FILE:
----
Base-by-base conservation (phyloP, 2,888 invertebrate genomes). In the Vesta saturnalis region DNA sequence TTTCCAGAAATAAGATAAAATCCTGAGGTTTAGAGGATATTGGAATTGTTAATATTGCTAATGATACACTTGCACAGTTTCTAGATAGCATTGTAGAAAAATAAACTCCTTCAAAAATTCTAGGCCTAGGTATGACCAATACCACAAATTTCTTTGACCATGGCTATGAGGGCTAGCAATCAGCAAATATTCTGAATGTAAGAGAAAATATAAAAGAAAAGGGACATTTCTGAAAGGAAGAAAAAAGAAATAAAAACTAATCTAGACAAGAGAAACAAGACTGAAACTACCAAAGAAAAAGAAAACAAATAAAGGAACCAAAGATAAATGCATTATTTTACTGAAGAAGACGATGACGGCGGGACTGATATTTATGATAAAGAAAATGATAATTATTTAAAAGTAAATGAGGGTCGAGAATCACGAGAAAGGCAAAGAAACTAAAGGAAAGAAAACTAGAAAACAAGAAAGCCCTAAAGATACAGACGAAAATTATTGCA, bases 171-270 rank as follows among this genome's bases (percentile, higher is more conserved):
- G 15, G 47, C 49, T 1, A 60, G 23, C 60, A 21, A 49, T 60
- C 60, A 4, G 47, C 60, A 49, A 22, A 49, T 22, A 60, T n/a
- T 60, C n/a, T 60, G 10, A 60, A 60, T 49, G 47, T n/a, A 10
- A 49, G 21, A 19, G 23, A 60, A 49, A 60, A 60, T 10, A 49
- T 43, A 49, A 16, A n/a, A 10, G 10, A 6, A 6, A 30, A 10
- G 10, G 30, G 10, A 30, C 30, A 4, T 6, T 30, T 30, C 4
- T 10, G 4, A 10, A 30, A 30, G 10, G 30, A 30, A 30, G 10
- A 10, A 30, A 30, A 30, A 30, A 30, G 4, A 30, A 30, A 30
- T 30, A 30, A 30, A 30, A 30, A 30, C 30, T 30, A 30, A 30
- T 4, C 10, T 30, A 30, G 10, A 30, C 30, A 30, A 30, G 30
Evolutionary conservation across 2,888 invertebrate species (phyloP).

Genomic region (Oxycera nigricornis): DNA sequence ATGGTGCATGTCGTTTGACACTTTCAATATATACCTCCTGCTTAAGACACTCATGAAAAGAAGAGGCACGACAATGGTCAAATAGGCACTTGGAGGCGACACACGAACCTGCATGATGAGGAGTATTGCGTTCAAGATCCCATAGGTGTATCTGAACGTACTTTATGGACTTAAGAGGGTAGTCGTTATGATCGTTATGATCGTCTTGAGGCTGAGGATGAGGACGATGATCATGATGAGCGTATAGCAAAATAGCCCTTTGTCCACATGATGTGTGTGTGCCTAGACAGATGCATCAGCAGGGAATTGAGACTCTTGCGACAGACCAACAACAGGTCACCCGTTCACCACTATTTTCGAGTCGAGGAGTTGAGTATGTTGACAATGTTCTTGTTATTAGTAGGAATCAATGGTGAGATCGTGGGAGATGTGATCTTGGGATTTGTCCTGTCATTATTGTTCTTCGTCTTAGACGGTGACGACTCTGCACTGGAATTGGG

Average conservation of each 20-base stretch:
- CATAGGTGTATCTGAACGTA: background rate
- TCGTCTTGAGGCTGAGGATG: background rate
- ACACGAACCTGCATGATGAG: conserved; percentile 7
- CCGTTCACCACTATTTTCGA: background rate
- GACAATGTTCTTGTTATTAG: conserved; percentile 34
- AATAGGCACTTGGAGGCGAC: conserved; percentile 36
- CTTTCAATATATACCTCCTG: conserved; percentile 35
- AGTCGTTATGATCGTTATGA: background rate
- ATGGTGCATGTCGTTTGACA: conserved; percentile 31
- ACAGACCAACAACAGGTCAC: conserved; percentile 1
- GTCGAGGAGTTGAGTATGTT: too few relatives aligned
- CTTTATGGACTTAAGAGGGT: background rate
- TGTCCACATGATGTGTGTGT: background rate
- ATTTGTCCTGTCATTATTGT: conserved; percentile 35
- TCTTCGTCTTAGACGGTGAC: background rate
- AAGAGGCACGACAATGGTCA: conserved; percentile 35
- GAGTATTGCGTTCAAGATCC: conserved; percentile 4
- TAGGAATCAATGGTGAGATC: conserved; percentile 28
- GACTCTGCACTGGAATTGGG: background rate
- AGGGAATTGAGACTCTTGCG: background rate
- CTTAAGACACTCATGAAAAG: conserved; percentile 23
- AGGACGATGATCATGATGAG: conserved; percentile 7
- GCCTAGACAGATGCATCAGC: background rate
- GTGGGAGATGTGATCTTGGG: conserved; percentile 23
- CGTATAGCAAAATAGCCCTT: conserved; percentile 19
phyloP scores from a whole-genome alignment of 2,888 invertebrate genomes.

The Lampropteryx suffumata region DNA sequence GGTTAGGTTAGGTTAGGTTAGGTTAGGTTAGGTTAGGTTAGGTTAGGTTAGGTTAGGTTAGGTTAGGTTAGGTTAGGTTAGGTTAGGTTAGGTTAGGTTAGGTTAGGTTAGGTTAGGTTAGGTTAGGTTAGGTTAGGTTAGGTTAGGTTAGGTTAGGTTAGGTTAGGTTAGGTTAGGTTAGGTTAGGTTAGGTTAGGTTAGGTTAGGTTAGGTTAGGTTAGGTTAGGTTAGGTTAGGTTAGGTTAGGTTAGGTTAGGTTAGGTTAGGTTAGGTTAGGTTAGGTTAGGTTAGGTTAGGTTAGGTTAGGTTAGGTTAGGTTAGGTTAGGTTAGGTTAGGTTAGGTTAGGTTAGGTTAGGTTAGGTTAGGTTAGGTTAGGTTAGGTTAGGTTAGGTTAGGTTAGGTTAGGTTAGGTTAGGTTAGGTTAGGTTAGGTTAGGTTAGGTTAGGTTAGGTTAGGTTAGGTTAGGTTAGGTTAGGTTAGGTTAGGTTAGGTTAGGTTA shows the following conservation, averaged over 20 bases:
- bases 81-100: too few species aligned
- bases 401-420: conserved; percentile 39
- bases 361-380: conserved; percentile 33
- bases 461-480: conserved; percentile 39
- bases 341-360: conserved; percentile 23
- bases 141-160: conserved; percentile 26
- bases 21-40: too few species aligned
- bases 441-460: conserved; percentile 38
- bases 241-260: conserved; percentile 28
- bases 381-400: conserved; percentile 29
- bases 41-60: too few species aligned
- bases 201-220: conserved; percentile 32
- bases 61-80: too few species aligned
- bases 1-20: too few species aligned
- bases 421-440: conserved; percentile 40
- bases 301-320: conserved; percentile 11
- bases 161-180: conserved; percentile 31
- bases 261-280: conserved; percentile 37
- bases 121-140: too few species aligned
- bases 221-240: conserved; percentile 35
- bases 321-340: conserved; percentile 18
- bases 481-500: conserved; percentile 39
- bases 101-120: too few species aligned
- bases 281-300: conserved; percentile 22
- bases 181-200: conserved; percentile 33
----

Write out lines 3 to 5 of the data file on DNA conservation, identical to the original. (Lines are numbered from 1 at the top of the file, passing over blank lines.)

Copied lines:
- C 60, A 4, G 47, C 60, A 49, A 22, A 49, T 22, A 60, T n/a
- T 60, C n/a, T 60, G 10, A 60, A 60, T 49, G 47, T n/a, A 10
- A 49, G 21, A 19, G 23, A 60, A 49, A 60, A 60, T 10, A 49